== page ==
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The beam of a ship is its width at the widest point as measured at the ship's nominal waterline.The beam is a bearing projected at right-angles from the fore and aft line, outwards from the widest part of ship. Beam may also be used to define the maximum width of a ship's hull, or maximum width including superstructure overhangs.


A narrowboat or narrow boat is a boat of a distinctive design, made to fit the narrow canals of the United Kingdom.. A narrowboat must be under 7 feet (2.13 m) wide (most modern boats are usually produced to a maximum of 6 feet 10 inches (2.08 m) wide). Their maximum length is 72 feet (21.95 m).


Thus, if you have a boat that is 50 feet on deck and 46 feet on waterline, the registered length will be 48 feet. The same holds true for the beam of the boat; it's an average between the widest point and the beam at water line. Tonnage


Beam is important in determining the handling characteristics of a ship design. A narrow beam hull will run fast but will not perform well in heavy waves because of the narrow cross section. A hull which has a wider beam will be less efficient in cutting through the water because of the larger mass of water that is being displaced.


Beams are Hot Dipped Galvanized. Cradle must be 1 ft. longer (minimum) than width of boat: Boat slip needs to be a minimum of 1 ft. wider than length of cradle. Example: Boat 8' wide, minimum cradle 9' & boat slip 10ft. wide. FREE SHIPPING ON THIS ITEM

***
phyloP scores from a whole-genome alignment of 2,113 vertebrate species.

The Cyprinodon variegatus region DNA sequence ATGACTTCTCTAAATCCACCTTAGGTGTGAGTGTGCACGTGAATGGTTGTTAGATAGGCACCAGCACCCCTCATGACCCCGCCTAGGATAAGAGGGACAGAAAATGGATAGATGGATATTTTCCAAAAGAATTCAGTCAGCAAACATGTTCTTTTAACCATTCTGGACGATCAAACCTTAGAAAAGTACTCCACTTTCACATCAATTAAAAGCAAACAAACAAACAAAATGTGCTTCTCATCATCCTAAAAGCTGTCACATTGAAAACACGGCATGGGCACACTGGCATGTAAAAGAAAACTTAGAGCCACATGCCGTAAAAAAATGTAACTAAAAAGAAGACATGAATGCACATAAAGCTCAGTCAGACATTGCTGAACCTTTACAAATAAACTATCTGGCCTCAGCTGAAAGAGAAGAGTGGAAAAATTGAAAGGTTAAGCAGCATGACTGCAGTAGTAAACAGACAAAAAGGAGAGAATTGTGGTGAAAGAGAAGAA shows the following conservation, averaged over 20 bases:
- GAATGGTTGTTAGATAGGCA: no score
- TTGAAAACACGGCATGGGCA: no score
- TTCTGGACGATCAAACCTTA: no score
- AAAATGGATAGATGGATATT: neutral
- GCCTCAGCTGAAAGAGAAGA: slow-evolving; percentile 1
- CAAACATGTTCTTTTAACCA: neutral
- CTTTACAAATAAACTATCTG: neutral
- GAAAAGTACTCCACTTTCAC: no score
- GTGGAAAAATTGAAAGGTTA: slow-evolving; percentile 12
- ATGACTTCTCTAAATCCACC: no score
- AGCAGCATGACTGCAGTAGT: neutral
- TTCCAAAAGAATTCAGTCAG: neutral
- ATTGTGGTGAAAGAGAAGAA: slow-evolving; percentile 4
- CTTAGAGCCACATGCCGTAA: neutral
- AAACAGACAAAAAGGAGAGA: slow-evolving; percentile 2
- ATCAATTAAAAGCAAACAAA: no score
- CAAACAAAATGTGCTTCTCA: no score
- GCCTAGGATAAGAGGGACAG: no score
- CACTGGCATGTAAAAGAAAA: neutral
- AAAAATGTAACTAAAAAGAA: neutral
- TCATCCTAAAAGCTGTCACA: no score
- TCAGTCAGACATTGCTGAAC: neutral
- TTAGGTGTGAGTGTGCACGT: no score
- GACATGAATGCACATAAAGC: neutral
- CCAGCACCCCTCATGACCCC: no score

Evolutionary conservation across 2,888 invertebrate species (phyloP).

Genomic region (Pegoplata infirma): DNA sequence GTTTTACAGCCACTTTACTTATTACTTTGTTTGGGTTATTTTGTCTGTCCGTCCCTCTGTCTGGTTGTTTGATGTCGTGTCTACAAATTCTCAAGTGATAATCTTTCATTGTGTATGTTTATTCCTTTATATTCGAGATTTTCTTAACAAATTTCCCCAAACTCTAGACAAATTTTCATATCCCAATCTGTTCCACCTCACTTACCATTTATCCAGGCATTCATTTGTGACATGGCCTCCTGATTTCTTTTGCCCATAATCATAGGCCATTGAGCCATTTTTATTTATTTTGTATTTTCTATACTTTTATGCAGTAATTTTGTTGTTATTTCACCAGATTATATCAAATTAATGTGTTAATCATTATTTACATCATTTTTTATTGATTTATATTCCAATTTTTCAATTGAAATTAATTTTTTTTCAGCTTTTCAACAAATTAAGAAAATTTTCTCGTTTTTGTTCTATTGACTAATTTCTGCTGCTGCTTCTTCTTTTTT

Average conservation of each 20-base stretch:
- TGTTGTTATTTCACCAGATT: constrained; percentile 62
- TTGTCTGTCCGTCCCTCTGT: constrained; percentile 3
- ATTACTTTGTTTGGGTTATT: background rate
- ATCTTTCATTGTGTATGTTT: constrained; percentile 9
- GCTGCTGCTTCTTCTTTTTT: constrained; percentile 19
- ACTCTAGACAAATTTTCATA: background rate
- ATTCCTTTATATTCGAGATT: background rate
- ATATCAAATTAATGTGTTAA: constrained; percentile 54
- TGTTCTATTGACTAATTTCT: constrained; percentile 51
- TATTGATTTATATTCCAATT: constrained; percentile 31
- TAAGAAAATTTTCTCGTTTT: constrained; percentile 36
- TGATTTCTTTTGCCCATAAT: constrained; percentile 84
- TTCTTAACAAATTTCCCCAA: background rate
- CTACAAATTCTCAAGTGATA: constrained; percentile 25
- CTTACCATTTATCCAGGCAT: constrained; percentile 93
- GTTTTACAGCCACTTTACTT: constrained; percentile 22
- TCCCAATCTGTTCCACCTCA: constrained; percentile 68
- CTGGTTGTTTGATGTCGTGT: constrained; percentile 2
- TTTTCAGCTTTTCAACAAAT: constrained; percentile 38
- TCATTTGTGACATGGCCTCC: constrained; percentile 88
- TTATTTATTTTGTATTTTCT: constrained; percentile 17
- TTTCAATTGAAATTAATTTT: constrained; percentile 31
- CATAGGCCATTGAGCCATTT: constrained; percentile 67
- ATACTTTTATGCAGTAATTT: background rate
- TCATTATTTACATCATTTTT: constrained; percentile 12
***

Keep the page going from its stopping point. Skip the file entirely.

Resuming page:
The widest part of a boat's width is its beam. Measuring the beam is a two-step process, because you must find your boat's centerline and make the measurement perpendicular to the centerline. All you need is a ball of twine, a carpenter's square, some duct tape and a measuring tape.


What Is a Beam Measurement in Boats? The beam of a boat is the measurement of its width at its widest point. Many ship designs have a constant beam measurement that runs most of the length of the vessel, while others may have a more pronounced taper.


Re: Beam Width? How tight can I squeeze? I think you will be fine with 8' 6". Most boats have rub rails that let you bump against stuff without damaging the boat. You should closely inspect the slip to ensure that the only thing touching will be the rub rails though.


It really depends on the boat being designed: Typical values[edit]Typical length-to-beam ratios for small sailboats are from 2:1 (dinghies to trailerable sailboats around 20 ft or 6 m) to 5:1 (racing sailboats over 30 ft or 10 m).


As the weight, length and beam (width) of a given boat increase, so does the muscle power needed to launch and retrieve it. A small boat may be easy for one person to handle at the ramp, but larger boats (generally those more than 25 feet) may require additional hands.